Chen: The Chinese people are concerned about the United States rearming Japan to harm China. We don't oppose Japan and the United States maintaining friendly relations in general, and we shouldn’t. I’ve met some Japanese friends in the past and they’ve always maintained that the Chinese friends didn’t understand what is going on, that Japan would not collude with the United States to invade China and would not participate in a world war. China had misunderstood us and not even Nobusuke would do that. To that, I must explain that I have my own views. Facts must be stated here. We don't just slap an accusation on anyone. That is also unfair. We must state facts. At the Bandung Conference, Premier Zhou Enlai spoke to Mr. Takasaki Tatsunosuke, head of the Japanese delegation. I had also attended the Bandung Conference at the time.

Liao: Mr. Fujiyama Aiichiro was also present.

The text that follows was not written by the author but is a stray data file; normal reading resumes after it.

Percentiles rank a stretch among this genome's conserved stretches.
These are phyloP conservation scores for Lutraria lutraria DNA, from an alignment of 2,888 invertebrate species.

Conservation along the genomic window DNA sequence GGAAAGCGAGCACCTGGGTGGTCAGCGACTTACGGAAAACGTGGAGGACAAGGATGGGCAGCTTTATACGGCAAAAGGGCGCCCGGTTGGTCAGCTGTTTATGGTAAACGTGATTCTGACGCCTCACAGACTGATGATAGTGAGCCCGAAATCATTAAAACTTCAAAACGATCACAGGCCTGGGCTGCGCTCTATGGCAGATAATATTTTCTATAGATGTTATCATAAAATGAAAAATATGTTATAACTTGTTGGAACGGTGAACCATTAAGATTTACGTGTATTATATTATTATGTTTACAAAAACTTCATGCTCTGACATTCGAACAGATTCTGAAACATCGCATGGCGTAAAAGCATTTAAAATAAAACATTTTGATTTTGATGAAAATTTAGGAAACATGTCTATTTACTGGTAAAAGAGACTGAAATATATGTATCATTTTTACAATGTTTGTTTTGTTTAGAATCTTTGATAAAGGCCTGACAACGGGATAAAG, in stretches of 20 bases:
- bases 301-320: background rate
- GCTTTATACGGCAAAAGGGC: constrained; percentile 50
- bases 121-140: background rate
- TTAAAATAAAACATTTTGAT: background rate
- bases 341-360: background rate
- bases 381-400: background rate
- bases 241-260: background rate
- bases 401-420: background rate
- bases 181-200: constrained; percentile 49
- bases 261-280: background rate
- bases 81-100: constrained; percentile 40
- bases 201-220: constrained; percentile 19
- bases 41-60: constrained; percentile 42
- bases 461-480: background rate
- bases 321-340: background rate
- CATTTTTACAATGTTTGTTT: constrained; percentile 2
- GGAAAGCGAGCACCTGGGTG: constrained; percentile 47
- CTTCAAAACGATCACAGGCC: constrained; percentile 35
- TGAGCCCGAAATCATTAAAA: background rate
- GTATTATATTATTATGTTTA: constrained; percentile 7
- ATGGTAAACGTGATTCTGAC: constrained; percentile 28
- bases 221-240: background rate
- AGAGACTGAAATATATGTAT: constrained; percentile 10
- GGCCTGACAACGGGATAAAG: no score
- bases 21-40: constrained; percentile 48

Chen: Mr. Takasaki said at the time, China will join the United Nations very soon. Premier Zhou Enlai said, China will join the United Nations later than Japan. Japan will do so earlier. Japan joined the United Nations one year later. This proved that Premier Zhou’s estimation was correct. Up to now, China has yet to join the United Nations. Our Japanese friends should think about it, and we should also think about it. Japan has been following the lead of the United States the moment it joined the United Nations and voted to oppose China regaining its legitimate place in the United Nations. Of course, it is difficult in Japan’s position to vote in our favor, but you could have just abstained from voting. Not only does it not hurt your relationship with the United States, you can also answer to China. But Japan stood on the side of the United States to oppose China. We can’t help but think that Japan is colluding with the United States to give us a hard time. This cannot be justified. But many Asian and African countries have voted in our favor. Their situations are not as difficult as Japan’s. But Japan votes in opposition every year. It has forgotten about China after it entered the United Nations and doesn’t support us anymore. Who can guarantee that Japan won’t gang up with the United States to invade China should war break out in the future? I am a soldier thus I am worried. If you abstain from voting, it is also a consolation for us. Of course it doesn’t mean that China will regain its legitimate position if Japan votes in our favor. That’s not the case. One more or one less vote doesn’t matter. The problem is that things were very unpleasant between China and Japan over the last four decades. The Japanese bullied the Chinese. Eight years of war caused China to suffer great losses. We have to make up for the hurt caused to the Chinese people. But Japan caused hurt to the Chinese people once again just as it gained its place. We felt that this is very regrettable. We don't care about that one vote but politically we can’t rest easy. There were also some Asian and African countries, Latin American countries and western countries that had voted to oppose China regaining its legitimate position in the United Nations. But they had told us in advance. They said that they hoped China would understand their difficult circumstances. That is justifiable. Although voting against China is still an unfriendly gesture, but Japan didn’t even warn us in advance and put on the airs of a great power. We can’t tolerate that. Li Hongzhang can’t tolerate that, Empress Dowager Cixi can’t tolerate that and Chiang Kai-Shek can’t tolerate that but at least I Chen Yi cannot. If you adopt such an attitude, it is empty talk even if you say you want China and Japan to be on friendly terms.